All experiments were approved by the University Animal Care and Use Committee and were consistent with the ethical guidelines of the National Institutes of Health. Ten-week-old male α-CGRP KO mice on a C57/BL6 genetic background and C57/BL6 WT mice (Charles River) were used for this study (n = 6–9/group). The mice were anesthetized with isoflurane, and the radiotelemetric catheters were surgically implanted. After a 1-wk recovery period, the left kidneys of the mice were removed and a 50-mg DOCA pellet (21-day release; Innovative Research of America) was implanted. On day 22, after implantation of the first pellet, another 50-mg DOCA pellet was implanted. The mice were placed on 0.9% NaCl drinking water following DOCA pellet implantation. One group of DOC-salt α-CGRP KO mice was given hydralazine (0.025%) in 0.9% NaCl drinking water to equalize the MAP to that of the DOC-salt WT mice. The dose of hydralazine was adjusted daily based on the 24-h MAPs (moving averages). This treatment regimen was continued for 28 days. BP was recorded after implantation of radiotelemetry (10 s/10 min). Two control groups, consisting of α-CGRP KO and WT mice (n = 6/group), were sham operated, placebo pellet implanted, and given tap water to drink. The BP in the two control groups was monitored by a tail-cuff blood pressure analysis system (MC4000; Hatteras Instruments, Cary, NC).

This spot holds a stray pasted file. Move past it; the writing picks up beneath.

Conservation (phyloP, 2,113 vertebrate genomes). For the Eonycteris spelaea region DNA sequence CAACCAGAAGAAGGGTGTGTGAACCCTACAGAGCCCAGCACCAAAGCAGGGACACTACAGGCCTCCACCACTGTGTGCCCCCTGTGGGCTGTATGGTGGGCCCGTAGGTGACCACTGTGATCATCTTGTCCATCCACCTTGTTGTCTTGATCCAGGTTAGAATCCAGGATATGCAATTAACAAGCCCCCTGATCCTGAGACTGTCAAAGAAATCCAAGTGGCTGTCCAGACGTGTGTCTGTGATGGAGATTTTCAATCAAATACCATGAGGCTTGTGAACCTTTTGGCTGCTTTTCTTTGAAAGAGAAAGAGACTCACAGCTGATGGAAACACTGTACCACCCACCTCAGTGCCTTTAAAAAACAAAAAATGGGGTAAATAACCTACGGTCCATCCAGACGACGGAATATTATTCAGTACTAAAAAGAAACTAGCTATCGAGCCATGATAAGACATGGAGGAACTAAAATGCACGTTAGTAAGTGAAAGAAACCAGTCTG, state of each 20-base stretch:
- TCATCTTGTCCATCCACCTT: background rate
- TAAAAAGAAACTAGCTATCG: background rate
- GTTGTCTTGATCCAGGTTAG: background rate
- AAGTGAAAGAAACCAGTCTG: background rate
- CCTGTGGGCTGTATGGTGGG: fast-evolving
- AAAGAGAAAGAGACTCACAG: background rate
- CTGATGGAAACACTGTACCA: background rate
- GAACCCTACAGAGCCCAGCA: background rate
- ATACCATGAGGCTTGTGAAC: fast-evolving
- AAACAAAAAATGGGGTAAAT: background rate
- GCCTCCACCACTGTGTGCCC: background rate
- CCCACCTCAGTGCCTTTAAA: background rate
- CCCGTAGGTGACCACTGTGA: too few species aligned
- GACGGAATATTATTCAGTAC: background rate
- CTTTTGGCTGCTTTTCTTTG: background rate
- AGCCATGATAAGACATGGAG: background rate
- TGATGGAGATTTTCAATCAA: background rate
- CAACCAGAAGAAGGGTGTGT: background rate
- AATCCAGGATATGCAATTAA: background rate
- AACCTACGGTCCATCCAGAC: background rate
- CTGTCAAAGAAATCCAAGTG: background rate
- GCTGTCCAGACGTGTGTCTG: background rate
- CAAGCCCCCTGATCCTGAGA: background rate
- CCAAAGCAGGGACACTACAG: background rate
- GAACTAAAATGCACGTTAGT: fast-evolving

Urine and plasma analyses.
Twenty-four-hour urine samples were collected from the mice in metabolic cages, and blood was collected at the end of the protocol. Urine and plasma creatinine levels were measured using a creatinine assay kit (Biovision, Mountain View, CA). Creatinine clearance was calculated as described elsewhere (2). Microalbumin was quantified using a murine microalbuminuria ELISA kit (Exocell, Philadelphia, PA). An enzyme immunoassay for urinary isoprostane (Oxford Biomedical, Oxford, MI) was used to analyze free radical mediated peroxidation of lipoproteins.
At the end of the DOC-salt protocol, the animals were anesthetized with ketamine/xylazine and then killed. Kidneys were removed and fixed in PBS containing 4% paraformaldehyde, dehydrated, embedded in paraffin, and cut into 5-μm thick sections. These were stained with Masson's trichrome. Semiquantitative methods were used to determine the glomerulosclerosis index (GSI), examining 50 glomeruli/kidney, and cortical tubulointerstitial injury scores as described elsewhere (30).